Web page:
The Nevada County Beekeepers Association is a diverse group of professionals and hobbiest, men and women, young and old, with a keen interest in promoting the well being of honey bees and their habitat while enjoying their amazing benefits. The NCBA strives to promote education on beekeeping and agriculture by providing the latest news and techniques in these fields. 

The club members meet once a month on the first Monday at 7pm and visitors are always welcome. All meetings are held in the Veterans Memorial Building at 255 South Auburn Street, Grass Valley, CA. Entrance is off the back parking lot, in Grass Valley at 7pm.  The August meeting is always moved to the County Fair Grounds with a fair booth clean up following by a barbeque social. 

  • Any questions about bees?
  • Always wanted to get bees?
  • Questions about honey production? 
  • Have some information to share?
  • Wondering about pollination in your garden or orchard?
  • Have some bees or equipment to sell?
  • Want to meet some great folks?

Join our lively question and answer session starting promptly at 7pm followed by refreshements, brief business discussion, raffle and a great program.

President's Message - July

The response at the last meeting to Karla's request for volunteers to staff our booth at the Nevada County was tremendous.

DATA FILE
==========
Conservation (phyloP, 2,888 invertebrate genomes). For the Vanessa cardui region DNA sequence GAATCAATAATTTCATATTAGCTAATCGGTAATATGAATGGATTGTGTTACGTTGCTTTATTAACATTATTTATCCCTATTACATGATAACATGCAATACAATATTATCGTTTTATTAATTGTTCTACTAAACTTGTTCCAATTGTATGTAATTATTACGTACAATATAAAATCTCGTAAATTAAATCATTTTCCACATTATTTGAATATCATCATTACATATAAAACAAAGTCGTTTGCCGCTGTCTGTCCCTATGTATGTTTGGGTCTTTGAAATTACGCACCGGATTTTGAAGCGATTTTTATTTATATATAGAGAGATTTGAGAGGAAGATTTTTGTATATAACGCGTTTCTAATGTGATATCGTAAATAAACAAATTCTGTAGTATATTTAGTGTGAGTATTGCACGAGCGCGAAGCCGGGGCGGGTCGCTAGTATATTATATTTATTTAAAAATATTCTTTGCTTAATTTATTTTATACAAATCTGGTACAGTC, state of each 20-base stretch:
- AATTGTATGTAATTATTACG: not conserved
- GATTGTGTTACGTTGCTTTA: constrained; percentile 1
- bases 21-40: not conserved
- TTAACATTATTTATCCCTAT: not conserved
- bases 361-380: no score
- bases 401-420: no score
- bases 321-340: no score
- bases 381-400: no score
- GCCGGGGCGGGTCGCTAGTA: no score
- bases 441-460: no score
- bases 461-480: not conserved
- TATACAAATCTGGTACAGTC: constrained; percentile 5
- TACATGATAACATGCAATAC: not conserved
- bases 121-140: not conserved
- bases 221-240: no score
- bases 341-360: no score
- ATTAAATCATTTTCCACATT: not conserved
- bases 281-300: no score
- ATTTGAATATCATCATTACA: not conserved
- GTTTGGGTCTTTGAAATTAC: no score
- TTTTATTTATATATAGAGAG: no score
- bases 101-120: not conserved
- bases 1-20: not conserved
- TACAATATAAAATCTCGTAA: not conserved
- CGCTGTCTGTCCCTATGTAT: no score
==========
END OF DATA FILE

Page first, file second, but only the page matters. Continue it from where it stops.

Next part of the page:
Not only did you fill all the shifts in record time, many people wanted to volunteer but the times when they were available were already filled. Thank you all for making the effort and supporting your club.

Public interest in honey bees is at an all time high right now and this is one way we can help keep it there. Leslie Gault was in the booth Friday and Diane and I on Saturday during the Strawberry Music Festival and we had so many people who came through thank us for being there, people really are interested and concerned about honey bees.

Bee Bits - July

As we pass the summer solstice, it occurs to me that the past 365 days have been the toughest for beekeeping in the foothills that I can remember.  Our bees starved through record-setting drought, then starved again during record setting rain this spring, and are now dealing with record high temperatures during our main honey flow.

I assumed that our swarm season was over after our colonies tore up their swarm cells during the extended rain this spring, but that proved to be an erroneous assumption—here they are swarming like crazy in late June!

We’re enjoying the best honey flow that we’ve seen in years, but our colonies were not up to strength to take full advantage of it.  That said, it’s been wonderful to see and taste delicious blackberry honey again, after being in such short supply during our drought.

The good news is that with all this ground moisture, we may see extended late-summer nectar and pollen flows—maybe even a Yellow Star Thistle crop.

We’ve been doing hundreds of mite washes—some colonies already have high levels.  I suggest that you check yours, as it’s difficult for a colony to recover once a mite-induced virus epidemic takes hold in a hive.

Randy Oliver
Grass Valley, CA